The Man Who Never Died - The Life and Adventures of St. Peter, the First Pope
Most kids think of popes as old men who live quiet lives in the Vatican. In fact, danger stalks every pope. From John Paul II (who was shot) all the way back to the first pope, the men God places in charge of His Church have been hated and attacked for their goodness and for the good the Church does.
These pages recount the adventures of Peter, the first pope, whose troubles began just days after Jesus returned to Heaven. When Peter preached, baptized three thousand people, and cured a lame man, soldiers threw him into prison. Set free by a judge, Peter preached again, won more converts, and got jailed again . . . and again.
Finally freed by angels, Peter traveled throughout Asia, setting up many new churches. Then he went to Rome, the capital of the Empire, where he converted many and, doing so, angered the pagan emperor Nero. Nero's soldiers threw many Christians to the lions. They arrested Peter, led him before a jeering crowd, and crucified him.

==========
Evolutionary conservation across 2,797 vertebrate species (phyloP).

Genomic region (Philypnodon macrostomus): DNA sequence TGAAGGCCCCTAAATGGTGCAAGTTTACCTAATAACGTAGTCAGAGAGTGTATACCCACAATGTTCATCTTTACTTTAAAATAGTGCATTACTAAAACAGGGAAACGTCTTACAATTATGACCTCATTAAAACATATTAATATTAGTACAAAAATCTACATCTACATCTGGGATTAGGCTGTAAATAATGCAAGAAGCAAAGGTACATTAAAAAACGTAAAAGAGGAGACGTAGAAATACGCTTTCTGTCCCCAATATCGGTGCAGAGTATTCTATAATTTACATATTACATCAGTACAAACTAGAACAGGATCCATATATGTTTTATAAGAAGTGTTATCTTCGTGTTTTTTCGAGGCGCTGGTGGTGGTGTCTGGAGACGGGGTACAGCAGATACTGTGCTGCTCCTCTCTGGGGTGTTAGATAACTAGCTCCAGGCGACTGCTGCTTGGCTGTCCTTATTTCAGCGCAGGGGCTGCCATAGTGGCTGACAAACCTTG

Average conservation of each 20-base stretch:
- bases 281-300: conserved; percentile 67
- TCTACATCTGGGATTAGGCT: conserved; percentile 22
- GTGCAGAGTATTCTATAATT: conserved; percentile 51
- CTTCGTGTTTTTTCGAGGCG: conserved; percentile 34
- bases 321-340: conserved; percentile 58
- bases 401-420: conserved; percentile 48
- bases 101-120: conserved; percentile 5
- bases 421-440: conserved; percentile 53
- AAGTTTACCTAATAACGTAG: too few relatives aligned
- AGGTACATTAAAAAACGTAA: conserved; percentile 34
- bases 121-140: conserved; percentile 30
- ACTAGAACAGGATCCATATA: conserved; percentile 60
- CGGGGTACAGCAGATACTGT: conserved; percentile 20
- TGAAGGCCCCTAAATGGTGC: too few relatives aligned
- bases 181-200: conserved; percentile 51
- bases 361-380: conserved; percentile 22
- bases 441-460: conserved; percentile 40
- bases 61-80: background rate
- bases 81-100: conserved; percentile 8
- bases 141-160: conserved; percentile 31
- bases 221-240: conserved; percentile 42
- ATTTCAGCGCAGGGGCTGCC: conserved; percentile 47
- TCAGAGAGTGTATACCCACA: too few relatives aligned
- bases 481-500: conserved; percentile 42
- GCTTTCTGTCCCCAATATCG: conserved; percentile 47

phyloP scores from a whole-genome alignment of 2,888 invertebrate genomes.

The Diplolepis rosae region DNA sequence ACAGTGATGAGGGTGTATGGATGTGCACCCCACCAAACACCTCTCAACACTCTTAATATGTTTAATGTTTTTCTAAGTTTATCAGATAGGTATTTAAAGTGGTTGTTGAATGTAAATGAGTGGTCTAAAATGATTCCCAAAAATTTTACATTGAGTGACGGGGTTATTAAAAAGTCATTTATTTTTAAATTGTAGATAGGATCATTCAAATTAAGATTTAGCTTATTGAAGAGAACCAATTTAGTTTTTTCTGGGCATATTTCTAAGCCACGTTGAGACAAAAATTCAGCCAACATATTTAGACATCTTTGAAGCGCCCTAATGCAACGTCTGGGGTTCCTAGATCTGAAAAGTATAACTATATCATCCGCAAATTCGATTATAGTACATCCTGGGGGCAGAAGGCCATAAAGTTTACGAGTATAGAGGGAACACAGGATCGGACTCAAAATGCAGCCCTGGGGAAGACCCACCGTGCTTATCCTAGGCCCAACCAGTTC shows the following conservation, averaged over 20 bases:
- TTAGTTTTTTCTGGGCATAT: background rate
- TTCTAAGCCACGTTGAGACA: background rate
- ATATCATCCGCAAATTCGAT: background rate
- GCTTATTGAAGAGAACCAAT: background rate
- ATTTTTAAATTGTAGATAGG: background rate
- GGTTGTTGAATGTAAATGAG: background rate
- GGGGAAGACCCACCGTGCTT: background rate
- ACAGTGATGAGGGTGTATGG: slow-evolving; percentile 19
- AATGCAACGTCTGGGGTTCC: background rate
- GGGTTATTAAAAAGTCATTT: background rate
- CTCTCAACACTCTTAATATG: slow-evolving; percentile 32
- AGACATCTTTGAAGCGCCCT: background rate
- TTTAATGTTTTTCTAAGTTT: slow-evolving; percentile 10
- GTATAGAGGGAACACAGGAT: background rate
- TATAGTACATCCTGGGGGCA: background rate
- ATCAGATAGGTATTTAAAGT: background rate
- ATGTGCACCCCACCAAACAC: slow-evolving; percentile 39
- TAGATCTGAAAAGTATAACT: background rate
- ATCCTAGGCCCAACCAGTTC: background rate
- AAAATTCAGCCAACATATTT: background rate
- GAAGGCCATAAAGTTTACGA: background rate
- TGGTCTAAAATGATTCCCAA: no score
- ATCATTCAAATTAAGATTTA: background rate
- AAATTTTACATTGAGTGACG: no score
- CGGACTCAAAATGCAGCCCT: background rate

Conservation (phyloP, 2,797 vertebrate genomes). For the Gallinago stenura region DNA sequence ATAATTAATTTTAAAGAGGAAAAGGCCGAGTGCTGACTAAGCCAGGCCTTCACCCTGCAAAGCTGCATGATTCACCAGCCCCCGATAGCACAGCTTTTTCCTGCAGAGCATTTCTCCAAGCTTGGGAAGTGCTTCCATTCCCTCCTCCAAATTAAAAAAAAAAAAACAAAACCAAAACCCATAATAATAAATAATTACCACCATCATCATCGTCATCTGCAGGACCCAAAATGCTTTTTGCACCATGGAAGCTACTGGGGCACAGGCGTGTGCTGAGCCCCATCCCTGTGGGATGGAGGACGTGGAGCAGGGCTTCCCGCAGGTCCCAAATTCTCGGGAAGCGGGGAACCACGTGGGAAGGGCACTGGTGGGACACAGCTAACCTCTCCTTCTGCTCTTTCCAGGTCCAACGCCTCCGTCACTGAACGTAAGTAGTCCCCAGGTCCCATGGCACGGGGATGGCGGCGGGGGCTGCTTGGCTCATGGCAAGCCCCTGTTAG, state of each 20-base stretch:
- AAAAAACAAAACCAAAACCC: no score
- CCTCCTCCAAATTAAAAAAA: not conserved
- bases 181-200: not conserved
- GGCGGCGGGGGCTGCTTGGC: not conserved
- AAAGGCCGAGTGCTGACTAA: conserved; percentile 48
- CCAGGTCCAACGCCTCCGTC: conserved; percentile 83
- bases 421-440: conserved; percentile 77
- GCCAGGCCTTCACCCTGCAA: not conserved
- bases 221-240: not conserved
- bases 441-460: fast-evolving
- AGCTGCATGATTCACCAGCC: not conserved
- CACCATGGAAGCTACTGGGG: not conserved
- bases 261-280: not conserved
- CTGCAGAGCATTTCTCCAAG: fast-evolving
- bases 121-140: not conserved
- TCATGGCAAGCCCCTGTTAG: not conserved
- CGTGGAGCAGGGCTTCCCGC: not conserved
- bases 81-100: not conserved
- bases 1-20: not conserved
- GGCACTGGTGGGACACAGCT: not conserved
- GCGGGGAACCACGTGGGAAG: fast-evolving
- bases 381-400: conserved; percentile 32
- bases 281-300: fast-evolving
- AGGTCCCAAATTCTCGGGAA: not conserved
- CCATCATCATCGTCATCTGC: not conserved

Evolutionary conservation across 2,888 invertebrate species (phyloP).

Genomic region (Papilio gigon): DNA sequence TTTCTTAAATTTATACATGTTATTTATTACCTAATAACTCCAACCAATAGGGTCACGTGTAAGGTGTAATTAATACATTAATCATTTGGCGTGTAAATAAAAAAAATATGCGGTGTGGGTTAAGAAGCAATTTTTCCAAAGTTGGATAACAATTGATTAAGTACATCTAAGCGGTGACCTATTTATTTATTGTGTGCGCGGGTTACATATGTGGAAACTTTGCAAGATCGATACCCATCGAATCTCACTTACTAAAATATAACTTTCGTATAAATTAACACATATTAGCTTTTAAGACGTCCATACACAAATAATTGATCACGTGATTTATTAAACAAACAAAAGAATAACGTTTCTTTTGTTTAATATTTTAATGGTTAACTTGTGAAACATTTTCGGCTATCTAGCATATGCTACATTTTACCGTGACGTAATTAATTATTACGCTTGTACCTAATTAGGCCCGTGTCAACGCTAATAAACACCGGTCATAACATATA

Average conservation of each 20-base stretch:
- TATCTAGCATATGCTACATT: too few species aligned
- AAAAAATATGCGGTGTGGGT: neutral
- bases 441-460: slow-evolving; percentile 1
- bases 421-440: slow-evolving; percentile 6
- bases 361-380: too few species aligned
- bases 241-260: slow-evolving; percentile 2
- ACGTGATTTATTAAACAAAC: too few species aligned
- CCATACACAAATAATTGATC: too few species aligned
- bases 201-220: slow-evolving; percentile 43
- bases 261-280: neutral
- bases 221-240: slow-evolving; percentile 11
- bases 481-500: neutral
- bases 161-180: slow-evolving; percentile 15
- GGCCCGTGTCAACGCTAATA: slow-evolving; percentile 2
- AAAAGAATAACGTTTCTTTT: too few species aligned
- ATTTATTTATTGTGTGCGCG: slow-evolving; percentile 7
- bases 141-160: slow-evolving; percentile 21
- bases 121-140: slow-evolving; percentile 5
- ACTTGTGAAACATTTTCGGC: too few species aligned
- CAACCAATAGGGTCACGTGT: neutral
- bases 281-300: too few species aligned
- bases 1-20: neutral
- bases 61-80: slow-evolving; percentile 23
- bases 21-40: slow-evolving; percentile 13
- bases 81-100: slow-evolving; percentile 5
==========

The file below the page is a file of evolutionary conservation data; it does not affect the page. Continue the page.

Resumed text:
Today, on the very spot where Peter was crucified, stands the most important Catholic Church in the world, St. Peter's Basilica. Nearby is the Vatican, the Church's worldwide headquarters, and for centuries home to the popes - men who are now known not merely by their chosen names but are also called "Peter" (to remind us that Christ Himself has placed them, too, in charge of His Church).
Yes, as you'll read in these exciting pages, Peter, the first pope, died (as will all who ever take his place). But each will be replaced by yet another pope, who will also be known as "Peter." In this way, Peter became the man who never died, fulfilling the promise that Jesus made to him: "Thou art Peter, and upon this rock I will build my Church," the Church whose origins are told here, and which will also never die.
Softcover, 87 pages, 8-10 years.